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Too Much of a Good Thing?: The Adequacy of International Reserves in the Aftermath of Crises

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  • Graham Bird

    (University of Surrey, Guildford, UK)

  • Ramkishen Rajan

    (School of Economics, University of Adelaide, Australia)

Abstract

This paper has a number of purposes. First, it revisits the older theory of reserve adequacy and optimality to see whether this can still be used and perhaps strengthened in ways that would inform the current debate. Second, it explores the connection between reserve adequacy and currency crisis in the light of recent experience and empirical research. Third, it critically investigates alternative rule‐of‐thumb measures of reserve adequacy. Fourth, and drawing on the foregoing analysis, it examines the extent to which crisis countries should seek to replenish and build up their international reserves in the post‐crisis period. Additional owned reserves represent a guaranteed and unconditional source of liquidity; is this what is needed?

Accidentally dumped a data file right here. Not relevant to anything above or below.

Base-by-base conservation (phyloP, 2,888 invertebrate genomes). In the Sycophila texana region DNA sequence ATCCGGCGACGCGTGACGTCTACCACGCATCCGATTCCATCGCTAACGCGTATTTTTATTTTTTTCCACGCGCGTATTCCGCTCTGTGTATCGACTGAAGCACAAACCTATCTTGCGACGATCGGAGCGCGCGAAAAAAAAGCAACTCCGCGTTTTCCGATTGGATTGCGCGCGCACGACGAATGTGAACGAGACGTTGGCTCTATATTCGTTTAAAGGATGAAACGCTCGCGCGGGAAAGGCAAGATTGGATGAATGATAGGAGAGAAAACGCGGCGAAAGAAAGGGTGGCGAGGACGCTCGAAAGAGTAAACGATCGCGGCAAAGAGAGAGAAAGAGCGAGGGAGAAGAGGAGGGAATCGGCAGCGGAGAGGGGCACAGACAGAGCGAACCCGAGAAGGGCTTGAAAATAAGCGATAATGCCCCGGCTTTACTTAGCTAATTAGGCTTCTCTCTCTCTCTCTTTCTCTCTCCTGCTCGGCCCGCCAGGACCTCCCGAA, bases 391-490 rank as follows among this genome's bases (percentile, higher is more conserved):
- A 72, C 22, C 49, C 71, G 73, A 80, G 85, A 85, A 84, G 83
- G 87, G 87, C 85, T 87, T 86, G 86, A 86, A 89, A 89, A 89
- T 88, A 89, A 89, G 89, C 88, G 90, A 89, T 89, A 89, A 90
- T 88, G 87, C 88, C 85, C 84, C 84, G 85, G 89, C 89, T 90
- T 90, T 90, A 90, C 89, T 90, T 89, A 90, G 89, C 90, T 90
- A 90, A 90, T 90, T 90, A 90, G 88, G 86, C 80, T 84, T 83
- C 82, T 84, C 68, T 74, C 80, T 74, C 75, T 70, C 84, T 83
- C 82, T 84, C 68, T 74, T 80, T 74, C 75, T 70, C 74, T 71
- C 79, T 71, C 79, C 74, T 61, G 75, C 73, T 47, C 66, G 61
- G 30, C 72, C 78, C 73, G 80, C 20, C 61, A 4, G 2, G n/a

(This abstract was borrowed from another version of this item.)

Suggested Citation

  • Graham Bird & Ramkishen Rajan, 2002. "Too Much of a Good Thing?: The Adequacy of International Reserves in the Aftermath of Crises," Centre for International Economic Studies Working Papers 2002-10, University of Adelaide, Centre for International Economic Studies.
  • Handle: RePEc:adl:cieswp:2002-10
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    File URL: http://www.adelaide.edu.au/cies/papers/0210.pdf
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    References listed on IDEAS

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